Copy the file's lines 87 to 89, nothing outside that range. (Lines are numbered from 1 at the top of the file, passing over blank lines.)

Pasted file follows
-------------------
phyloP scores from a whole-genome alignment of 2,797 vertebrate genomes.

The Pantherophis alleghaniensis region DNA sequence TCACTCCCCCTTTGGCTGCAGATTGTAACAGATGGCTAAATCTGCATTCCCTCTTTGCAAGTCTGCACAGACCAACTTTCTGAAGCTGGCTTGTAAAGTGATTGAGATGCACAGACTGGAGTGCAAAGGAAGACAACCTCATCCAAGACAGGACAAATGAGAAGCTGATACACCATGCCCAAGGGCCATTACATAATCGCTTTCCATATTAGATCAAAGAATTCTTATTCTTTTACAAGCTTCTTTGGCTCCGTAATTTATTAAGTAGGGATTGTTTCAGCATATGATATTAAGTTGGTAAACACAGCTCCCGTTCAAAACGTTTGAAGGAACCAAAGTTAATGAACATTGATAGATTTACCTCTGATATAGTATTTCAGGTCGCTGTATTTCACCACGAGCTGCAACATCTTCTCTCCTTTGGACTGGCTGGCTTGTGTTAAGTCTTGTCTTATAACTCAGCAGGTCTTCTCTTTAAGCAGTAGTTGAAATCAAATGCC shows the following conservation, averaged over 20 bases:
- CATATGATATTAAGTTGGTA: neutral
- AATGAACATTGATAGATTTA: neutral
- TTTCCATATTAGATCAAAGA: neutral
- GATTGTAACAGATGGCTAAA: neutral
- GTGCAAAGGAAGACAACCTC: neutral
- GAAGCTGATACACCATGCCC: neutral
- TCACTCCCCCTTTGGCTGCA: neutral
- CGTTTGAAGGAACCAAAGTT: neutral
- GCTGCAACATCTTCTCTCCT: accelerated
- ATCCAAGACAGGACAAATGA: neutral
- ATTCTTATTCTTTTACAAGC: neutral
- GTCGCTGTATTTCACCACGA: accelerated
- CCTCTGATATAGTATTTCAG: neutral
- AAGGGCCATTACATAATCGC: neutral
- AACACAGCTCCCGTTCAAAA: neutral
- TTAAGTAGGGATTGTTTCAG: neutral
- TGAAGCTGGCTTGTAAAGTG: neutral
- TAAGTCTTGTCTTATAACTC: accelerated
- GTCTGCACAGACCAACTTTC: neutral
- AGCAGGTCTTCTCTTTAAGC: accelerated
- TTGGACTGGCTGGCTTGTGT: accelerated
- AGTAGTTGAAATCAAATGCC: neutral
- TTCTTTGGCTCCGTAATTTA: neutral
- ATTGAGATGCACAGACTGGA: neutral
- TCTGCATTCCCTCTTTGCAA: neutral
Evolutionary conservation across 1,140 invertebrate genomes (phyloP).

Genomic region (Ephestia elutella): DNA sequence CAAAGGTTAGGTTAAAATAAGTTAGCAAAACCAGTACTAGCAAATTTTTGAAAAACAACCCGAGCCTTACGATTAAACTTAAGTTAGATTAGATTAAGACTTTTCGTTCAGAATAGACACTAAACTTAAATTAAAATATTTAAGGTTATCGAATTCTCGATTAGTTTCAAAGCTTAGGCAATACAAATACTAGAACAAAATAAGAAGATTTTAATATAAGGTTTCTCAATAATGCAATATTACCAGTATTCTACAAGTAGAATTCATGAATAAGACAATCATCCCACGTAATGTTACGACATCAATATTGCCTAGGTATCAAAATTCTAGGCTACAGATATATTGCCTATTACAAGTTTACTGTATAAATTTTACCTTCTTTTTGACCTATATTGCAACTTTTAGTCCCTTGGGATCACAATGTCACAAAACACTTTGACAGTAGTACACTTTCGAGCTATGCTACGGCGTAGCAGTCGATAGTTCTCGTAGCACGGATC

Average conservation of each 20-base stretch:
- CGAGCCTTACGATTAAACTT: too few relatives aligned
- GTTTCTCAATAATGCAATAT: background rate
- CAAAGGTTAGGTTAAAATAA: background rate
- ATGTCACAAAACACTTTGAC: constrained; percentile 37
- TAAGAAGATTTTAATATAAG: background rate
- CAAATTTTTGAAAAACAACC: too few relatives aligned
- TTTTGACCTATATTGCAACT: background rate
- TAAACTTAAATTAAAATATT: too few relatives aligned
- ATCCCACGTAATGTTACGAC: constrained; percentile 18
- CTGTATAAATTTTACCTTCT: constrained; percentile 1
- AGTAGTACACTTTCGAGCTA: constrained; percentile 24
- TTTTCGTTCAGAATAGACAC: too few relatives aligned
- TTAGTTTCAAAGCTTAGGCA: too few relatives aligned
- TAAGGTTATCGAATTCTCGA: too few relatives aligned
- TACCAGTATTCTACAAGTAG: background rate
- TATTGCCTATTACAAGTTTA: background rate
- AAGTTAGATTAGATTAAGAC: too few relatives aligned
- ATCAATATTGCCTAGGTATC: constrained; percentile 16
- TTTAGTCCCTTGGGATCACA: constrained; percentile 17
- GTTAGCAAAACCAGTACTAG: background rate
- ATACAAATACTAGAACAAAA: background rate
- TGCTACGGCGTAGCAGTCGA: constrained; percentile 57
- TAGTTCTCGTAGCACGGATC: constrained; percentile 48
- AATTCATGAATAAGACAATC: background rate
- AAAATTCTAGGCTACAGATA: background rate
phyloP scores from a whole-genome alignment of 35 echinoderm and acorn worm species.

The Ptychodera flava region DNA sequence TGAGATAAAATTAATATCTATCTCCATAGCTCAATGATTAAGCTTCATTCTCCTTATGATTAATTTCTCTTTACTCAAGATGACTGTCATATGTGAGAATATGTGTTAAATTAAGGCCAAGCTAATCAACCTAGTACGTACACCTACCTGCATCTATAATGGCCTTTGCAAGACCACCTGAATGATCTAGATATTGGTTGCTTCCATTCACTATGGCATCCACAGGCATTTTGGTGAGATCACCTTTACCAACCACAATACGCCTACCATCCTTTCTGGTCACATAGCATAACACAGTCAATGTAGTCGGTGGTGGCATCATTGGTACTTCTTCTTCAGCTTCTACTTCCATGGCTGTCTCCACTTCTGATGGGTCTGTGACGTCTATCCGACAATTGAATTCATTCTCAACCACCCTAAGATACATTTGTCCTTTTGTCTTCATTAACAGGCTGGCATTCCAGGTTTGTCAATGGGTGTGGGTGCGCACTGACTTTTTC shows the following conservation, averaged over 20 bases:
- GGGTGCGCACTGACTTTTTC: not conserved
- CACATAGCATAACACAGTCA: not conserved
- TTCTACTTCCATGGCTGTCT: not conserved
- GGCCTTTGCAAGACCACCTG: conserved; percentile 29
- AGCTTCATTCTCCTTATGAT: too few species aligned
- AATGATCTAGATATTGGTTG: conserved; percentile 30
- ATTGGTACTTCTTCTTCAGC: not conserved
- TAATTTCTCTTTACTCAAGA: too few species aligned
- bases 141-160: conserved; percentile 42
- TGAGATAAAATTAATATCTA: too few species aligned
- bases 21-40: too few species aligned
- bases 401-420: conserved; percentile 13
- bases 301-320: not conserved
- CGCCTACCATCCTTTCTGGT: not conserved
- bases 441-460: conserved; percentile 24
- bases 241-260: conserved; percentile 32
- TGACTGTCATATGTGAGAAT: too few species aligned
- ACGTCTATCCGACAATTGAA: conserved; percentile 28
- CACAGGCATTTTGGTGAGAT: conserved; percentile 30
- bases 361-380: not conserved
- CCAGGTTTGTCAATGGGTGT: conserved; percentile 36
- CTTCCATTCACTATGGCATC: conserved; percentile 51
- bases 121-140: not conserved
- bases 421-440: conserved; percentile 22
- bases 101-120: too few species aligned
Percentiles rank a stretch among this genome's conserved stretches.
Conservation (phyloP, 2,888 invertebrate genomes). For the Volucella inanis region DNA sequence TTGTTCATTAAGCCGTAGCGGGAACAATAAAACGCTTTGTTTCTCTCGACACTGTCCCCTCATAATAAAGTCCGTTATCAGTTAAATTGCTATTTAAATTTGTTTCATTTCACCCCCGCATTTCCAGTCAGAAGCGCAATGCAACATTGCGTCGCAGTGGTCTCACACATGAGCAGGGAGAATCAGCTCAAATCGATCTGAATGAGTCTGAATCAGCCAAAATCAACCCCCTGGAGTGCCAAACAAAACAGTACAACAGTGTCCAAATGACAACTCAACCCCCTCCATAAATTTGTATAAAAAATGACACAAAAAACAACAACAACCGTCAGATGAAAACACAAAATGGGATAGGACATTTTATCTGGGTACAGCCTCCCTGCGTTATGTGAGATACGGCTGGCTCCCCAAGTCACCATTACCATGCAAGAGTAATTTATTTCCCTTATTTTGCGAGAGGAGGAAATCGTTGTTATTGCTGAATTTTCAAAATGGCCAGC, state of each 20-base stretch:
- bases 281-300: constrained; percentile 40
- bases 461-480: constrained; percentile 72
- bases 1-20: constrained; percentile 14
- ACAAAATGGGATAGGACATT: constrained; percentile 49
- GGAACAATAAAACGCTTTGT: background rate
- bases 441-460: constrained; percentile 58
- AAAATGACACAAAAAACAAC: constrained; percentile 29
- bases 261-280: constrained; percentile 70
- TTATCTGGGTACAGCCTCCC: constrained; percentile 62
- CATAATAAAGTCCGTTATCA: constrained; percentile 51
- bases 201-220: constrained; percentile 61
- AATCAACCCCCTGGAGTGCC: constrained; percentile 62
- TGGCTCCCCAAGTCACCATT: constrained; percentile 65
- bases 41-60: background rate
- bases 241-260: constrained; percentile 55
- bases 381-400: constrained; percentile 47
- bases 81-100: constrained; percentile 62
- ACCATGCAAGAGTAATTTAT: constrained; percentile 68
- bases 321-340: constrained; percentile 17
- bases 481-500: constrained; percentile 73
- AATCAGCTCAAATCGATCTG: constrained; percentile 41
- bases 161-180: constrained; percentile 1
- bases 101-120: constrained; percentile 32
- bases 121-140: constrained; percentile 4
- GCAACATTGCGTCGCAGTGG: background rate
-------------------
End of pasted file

- bases 1-20: constrained; percentile 14
- ACAAAATGGGATAGGACATT: constrained; percentile 49
- GGAACAATAAAACGCTTTGT: background rate